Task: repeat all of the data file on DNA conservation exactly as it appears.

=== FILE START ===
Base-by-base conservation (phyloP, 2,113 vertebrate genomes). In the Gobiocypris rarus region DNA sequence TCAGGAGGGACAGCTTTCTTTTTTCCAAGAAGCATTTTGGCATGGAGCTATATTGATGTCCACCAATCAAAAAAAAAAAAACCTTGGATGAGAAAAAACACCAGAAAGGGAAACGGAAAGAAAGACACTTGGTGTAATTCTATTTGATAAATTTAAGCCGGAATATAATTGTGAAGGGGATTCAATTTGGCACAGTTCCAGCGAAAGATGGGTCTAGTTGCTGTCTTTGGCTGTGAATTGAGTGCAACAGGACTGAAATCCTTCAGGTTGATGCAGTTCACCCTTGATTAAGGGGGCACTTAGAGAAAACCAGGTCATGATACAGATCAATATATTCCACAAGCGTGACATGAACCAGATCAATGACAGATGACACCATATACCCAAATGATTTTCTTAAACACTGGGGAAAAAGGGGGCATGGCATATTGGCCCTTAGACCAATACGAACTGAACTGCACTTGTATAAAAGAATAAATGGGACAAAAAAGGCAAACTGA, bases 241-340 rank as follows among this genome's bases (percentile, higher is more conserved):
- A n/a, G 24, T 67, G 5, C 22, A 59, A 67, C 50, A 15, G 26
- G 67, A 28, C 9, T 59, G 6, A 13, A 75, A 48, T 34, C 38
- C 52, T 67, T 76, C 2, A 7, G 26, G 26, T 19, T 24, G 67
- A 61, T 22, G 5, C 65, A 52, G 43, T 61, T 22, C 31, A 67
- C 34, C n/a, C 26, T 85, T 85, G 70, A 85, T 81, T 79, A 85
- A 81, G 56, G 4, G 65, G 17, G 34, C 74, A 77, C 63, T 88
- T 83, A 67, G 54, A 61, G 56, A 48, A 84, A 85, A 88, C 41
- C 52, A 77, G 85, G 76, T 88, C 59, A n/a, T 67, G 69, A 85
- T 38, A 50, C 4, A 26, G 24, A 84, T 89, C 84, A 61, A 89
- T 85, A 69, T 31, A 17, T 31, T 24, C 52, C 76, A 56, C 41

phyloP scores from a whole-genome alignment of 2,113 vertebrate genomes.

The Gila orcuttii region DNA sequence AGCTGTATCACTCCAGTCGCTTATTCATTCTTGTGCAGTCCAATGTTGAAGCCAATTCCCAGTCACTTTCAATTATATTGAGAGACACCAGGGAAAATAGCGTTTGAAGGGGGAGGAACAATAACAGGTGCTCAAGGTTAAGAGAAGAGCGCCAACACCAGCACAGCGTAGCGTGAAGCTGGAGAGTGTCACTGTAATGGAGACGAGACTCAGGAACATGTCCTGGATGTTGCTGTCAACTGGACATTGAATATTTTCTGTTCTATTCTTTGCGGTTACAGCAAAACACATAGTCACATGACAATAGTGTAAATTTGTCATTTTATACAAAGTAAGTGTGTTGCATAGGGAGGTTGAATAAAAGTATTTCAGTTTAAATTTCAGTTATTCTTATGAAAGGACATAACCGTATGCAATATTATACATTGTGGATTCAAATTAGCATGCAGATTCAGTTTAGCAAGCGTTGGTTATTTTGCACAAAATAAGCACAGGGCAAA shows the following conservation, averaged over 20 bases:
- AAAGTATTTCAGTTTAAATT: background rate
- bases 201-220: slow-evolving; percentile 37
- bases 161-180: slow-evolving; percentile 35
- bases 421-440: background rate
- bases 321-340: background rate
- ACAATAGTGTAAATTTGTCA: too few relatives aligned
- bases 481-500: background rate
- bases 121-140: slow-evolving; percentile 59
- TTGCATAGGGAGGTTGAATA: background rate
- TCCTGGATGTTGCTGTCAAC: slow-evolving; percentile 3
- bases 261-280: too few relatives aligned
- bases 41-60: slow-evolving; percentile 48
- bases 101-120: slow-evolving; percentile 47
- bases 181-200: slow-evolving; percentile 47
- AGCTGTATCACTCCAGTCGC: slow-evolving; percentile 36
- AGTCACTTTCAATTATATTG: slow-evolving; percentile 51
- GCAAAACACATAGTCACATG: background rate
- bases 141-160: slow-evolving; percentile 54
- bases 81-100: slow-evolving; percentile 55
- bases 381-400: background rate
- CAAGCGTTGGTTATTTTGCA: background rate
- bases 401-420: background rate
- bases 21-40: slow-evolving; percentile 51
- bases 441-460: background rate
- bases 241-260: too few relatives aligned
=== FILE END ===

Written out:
Base-by-base conservation (phyloP, 2,113 vertebrate genomes). In the Gobiocypris rarus region DNA sequence TCAGGAGGGACAGCTTTCTTTTTTCCAAGAAGCATTTTGGCATGGAGCTATATTGATGTCCACCAATCAAAAAAAAAAAAACCTTGGATGAGAAAAAACACCAGAAAGGGAAACGGAAAGAAAGACACTTGGTGTAATTCTATTTGATAAATTTAAGCCGGAATATAATTGTGAAGGGGATTCAATTTGGCACAGTTCCAGCGAAAGATGGGTCTAGTTGCTGTCTTTGGCTGTGAATTGAGTGCAACAGGACTGAAATCCTTCAGGTTGATGCAGTTCACCCTTGATTAAGGGGGCACTTAGAGAAAACCAGGTCATGATACAGATCAATATATTCCACAAGCGTGACATGAACCAGATCAATGACAGATGACACCATATACCCAAATGATTTTCTTAAACACTGGGGAAAAAGGGGGCATGGCATATTGGCCCTTAGACCAATACGAACTGAACTGCACTTGTATAAAAGAATAAATGGGACAAAAAAGGCAAACTGA, bases 241-340 rank as follows among this genome's bases (percentile, higher is more conserved):
- A n/a, G 24, T 67, G 5, C 22, A 59, A 67, C 50, A 15, G 26
- G 67, A 28, C 9, T 59, G 6, A 13, A 75, A 48, T 34, C 38
- C 52, T 67, T 76, C 2, A 7, G 26, G 26, T 19, T 24, G 67
- A 61, T 22, G 5, C 65, A 52, G 43, T 61, T 22, C 31, A 67
- C 34, C n/a, C 26, T 85, T 85, G 70, A 85, T 81, T 79, A 85
- A 81, G 56, G 4, G 65, G 17, G 34, C 74, A 77, C 63, T 88
- T 83, A 67, G 54, A 61, G 56, A 48, A 84, A 85, A 88, C 41
- C 52, A 77, G 85, G 76, T 88, C 59, A n/a, T 67, G 69, A 85
- T 38, A 50, C 4, A 26, G 24, A 84, T 89, C 84, A 61, A 89
- T 85, A 69, T 31, A 17, T 31, T 24, C 52, C 76, A 56, C 41

phyloP scores from a whole-genome alignment of 2,113 vertebrate genomes.

The Gila orcuttii region DNA sequence AGCTGTATCACTCCAGTCGCTTATTCATTCTTGTGCAGTCCAATGTTGAAGCCAATTCCCAGTCACTTTCAATTATATTGAGAGACACCAGGGAAAATAGCGTTTGAAGGGGGAGGAACAATAACAGGTGCTCAAGGTTAAGAGAAGAGCGCCAACACCAGCACAGCGTAGCGTGAAGCTGGAGAGTGTCACTGTAATGGAGACGAGACTCAGGAACATGTCCTGGATGTTGCTGTCAACTGGACATTGAATATTTTCTGTTCTATTCTTTGCGGTTACAGCAAAACACATAGTCACATGACAATAGTGTAAATTTGTCATTTTATACAAAGTAAGTGTGTTGCATAGGGAGGTTGAATAAAAGTATTTCAGTTTAAATTTCAGTTATTCTTATGAAAGGACATAACCGTATGCAATATTATACATTGTGGATTCAAATTAGCATGCAGATTCAGTTTAGCAAGCGTTGGTTATTTTGCACAAAATAAGCACAGGGCAAA shows the following conservation, averaged over 20 bases:
- AAAGTATTTCAGTTTAAATT: background rate
- bases 201-220: slow-evolving; percentile 37
- bases 161-180: slow-evolving; percentile 35
- bases 421-440: background rate
- bases 321-340: background rate
- ACAATAGTGTAAATTTGTCA: too few relatives aligned
- bases 481-500: background rate
- bases 121-140: slow-evolving; percentile 59
- TTGCATAGGGAGGTTGAATA: background rate
- TCCTGGATGTTGCTGTCAAC: slow-evolving; percentile 3
- bases 261-280: too few relatives aligned
- bases 41-60: slow-evolving; percentile 48
- bases 101-120: slow-evolving; percentile 47
- bases 181-200: slow-evolving; percentile 47
- AGCTGTATCACTCCAGTCGC: slow-evolving; percentile 36
- AGTCACTTTCAATTATATTG: slow-evolving; percentile 51
- GCAAAACACATAGTCACATG: background rate
- bases 141-160: slow-evolving; percentile 54
- bases 81-100: slow-evolving; percentile 55
- bases 381-400: background rate
- CAAGCGTTGGTTATTTTGCA: background rate
- bases 401-420: background rate
- bases 21-40: slow-evolving; percentile 51
- bases 441-460: background rate
- bases 241-260: too few relatives aligned